We all have quests. It's why the story of the hero's journey, in all its many forms, has resonated with humanity for as long as people have been sitting around campfires and telling stories. Nobody gets it easy in this life. We all face obstacles and setbacks. We all, at one time or another, go looking for something, whether it's a place to call home, a fulfilling career, or a love to call our own. The antiques delivery driver Conway is looking for an address on Dogwood Drive, and the only way he can get there is by finding the elusive highway known as the Zero. Conway is the unconventional hero figure at the center of the very unconventional quest that is Kentucky Route Zero, and in its third act, this journey into parts unknown becomes an utterly captivating work of uncompromised artistic vision.
Act III of Kentucky Route Zero begins with a flashback, a conversation between Conway and Lysette, the woman he delivers antiques for. Their conversation recalls an old tragedy that clearly haunts Conway, and establishes memory and loss as themes that run throughout the act; characters frequently talk about the ways in which they've been shaped by moments in the past, and those moments sometimes intrude on the present. Conway's quest isn't realistic, but the hearts and minds of the characters, people who are as damaged and hopeful and dedicated as any of us, give you something to stay latched on to even when Kentucky Route Zero's narrative leaves logic behind and detours into the realm of dreams.
And even at its most dreamlike, Kentucky Route Zero remains deeply concerned with very real, concrete matters. Characters are crushed by debt. They are forced into difficult situations by massive corporations that don't care at all about the struggles of individuals, only about their own profits. Kentucky Route Zero is a lyrical game that is very much about life in America today. Modern America can be a disorienting place in which the way forward isn't always clear for ordinary people, and in Kentucky Route Zero, as you search for the titular highway Conway needs to find in order to make what will be the last delivery in the history of Lysette's Antiques (the end of another small business in America), you're told to scan radio stations until you find something familiar yet strange, and then drive until the station cuts out. Life in contemporary America feels familiar yet strange to a lot of people, and the America of Kentucky Route Zero will feel familiar yet strange to anyone who has spent time on its highways, passing through its small towns.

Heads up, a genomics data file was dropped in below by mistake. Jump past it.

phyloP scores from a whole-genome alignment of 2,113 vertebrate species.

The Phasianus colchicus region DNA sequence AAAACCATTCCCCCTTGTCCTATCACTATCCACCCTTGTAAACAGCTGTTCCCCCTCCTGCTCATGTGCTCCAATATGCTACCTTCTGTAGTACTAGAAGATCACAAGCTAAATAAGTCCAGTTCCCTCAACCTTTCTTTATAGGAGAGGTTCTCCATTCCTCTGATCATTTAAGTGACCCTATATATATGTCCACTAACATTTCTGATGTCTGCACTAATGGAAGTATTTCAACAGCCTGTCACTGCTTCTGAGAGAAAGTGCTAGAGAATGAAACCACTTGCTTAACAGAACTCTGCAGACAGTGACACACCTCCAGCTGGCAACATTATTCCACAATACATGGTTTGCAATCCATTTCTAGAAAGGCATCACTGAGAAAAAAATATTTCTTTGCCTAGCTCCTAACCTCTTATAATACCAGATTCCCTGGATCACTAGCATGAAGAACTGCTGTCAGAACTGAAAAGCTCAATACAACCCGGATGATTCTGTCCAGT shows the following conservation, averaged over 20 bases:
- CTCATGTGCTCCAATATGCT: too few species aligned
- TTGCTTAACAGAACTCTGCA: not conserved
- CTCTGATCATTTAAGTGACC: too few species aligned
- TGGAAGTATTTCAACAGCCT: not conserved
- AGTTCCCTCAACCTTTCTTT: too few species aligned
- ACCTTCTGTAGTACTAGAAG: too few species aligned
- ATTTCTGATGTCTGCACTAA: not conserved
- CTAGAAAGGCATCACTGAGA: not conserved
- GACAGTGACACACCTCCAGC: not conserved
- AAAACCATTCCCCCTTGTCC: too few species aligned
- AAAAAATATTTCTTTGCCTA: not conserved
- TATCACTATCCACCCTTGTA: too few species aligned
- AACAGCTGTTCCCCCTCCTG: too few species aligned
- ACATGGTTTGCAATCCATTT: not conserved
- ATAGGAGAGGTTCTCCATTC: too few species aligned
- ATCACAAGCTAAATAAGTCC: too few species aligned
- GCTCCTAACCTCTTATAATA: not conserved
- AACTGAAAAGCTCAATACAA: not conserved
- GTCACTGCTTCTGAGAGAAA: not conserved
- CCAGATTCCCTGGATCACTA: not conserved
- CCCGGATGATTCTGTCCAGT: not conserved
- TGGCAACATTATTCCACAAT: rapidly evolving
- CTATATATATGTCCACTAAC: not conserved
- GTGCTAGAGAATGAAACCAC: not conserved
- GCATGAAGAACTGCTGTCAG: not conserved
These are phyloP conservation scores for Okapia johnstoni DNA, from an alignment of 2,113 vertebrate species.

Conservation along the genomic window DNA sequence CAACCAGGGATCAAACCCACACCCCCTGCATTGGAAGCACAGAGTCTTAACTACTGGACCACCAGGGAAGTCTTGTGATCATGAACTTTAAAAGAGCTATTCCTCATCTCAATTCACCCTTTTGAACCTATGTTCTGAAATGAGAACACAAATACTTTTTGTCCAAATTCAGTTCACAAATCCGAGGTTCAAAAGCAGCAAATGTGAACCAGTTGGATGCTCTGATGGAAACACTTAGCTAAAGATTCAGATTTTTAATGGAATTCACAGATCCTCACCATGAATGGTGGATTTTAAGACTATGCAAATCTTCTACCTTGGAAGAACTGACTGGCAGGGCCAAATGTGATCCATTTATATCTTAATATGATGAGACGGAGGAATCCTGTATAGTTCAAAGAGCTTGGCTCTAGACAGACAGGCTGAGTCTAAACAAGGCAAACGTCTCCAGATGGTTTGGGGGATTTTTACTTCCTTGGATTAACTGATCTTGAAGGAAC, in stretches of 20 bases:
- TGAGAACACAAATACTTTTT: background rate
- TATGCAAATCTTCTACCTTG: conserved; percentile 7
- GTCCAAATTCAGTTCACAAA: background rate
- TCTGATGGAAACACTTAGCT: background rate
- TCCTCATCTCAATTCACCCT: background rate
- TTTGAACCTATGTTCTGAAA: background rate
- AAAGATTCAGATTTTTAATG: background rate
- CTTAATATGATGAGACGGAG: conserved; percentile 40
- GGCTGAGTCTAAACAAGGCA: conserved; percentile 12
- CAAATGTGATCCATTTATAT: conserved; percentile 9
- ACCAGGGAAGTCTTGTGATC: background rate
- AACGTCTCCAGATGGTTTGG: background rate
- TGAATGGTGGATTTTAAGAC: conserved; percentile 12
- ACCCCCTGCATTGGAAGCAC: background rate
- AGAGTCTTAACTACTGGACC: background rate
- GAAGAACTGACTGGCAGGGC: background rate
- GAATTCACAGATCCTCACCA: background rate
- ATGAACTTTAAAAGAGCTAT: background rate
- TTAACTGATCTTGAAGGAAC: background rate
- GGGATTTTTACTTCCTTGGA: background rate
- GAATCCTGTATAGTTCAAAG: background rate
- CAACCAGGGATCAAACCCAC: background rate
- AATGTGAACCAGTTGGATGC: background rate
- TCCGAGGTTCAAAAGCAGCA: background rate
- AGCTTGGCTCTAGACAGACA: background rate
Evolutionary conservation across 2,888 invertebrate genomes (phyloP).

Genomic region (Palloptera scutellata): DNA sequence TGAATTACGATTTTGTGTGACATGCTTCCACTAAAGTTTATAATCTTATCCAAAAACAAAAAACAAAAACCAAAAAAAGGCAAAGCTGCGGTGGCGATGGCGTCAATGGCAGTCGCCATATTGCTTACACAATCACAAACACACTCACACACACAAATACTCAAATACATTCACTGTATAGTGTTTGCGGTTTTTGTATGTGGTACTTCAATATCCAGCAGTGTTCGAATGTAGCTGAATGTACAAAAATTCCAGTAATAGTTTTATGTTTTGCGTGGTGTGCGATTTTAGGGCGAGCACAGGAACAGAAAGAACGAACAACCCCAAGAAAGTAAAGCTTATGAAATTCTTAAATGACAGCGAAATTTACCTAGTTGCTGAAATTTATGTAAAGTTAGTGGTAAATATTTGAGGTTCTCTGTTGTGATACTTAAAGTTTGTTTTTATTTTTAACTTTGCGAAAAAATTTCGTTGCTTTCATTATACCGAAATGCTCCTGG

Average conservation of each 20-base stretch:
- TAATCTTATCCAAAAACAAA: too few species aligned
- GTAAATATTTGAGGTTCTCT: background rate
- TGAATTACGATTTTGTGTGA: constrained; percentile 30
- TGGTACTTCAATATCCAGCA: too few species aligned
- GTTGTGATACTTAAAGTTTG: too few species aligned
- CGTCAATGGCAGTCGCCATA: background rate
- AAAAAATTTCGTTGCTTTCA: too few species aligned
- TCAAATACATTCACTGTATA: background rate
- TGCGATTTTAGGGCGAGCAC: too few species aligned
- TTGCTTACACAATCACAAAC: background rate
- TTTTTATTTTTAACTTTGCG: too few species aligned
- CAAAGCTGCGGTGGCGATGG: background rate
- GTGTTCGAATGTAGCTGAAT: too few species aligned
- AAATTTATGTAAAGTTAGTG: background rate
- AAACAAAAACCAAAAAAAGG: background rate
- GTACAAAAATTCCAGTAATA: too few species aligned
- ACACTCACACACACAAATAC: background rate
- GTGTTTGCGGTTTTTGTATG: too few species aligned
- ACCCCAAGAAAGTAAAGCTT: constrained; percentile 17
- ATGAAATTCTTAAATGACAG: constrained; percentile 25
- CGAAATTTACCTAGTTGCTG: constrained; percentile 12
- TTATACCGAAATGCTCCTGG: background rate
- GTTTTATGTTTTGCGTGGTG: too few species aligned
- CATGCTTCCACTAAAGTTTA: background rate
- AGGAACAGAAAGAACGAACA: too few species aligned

Kentucky Route Zero has always challenged traditional notions of player control and choice. You don't play as any one character--you might be choosing dialogue options for Conway one moment, and then choosing the tone an unheard voice on the telephone is using the next. Your role is not that of a traditional player in a traditional adventure game; it's something closer to that of a collaborator. This approach is manifested most powerfully in one unforgettable scene at a small-town bar. In Act III, Conway and company meet up with a pair of young musicians, Junebug and Johnny, who drag them to a gig at a bar called The Lower Depths. When Junebug and Johnny take the stage, something incredible happens. The roof flies away to reveal the moon and stars, and your choices influence the words of the hauntingly beautiful song that Junebug sings. It's a transcendent moment in which the beauty that always quivers under the surface of Kentucky Route Zero bursts forth, transporting the characters, and you, to someplace truly magical.
Conway's journey is always taking you to new and unexpected places--recall Act II's forest where time and space functioned in unusual ways and a bluegrass band provided soulful accompaniment to your explorations. Places like this give the entire journey a feeling of true discovery, and in Act III, Kentucky Route Zero ventures so boldly beyond our expectations that it achieves a special kind of greatness. There are worlds within worlds in Kentucky Route Zero--literal worlds under the surface, virtual worlds in dusty old computers, and worlds of memory locked away in the troubled hearts of its characters. Toward the end of Act III, you explore the virtual realm that exists in the consciousness of a moldy old machine called Xanadu--you're exploring a world in a computer while exploring a world in a computer, and just as the world of Xanadu has connections to the reality of Conway and his companions, Kentucky Route Zero has very real things to say about our world and our lives.
The game's meanings aren't simple, its logic not straightforward. It is, in its own way, as dreamlike as a typical Haruki Murakami novel, and every bit as captivating. Like Murakami's work, it can take on a life of its own in your own mind because it operates according to rules that belong more to the subconscious than to the conscious, effortlessly blending the concrete and the magical. Kentucky Route Zero is not, in any sense, a typical adventure game. It's an incredible one.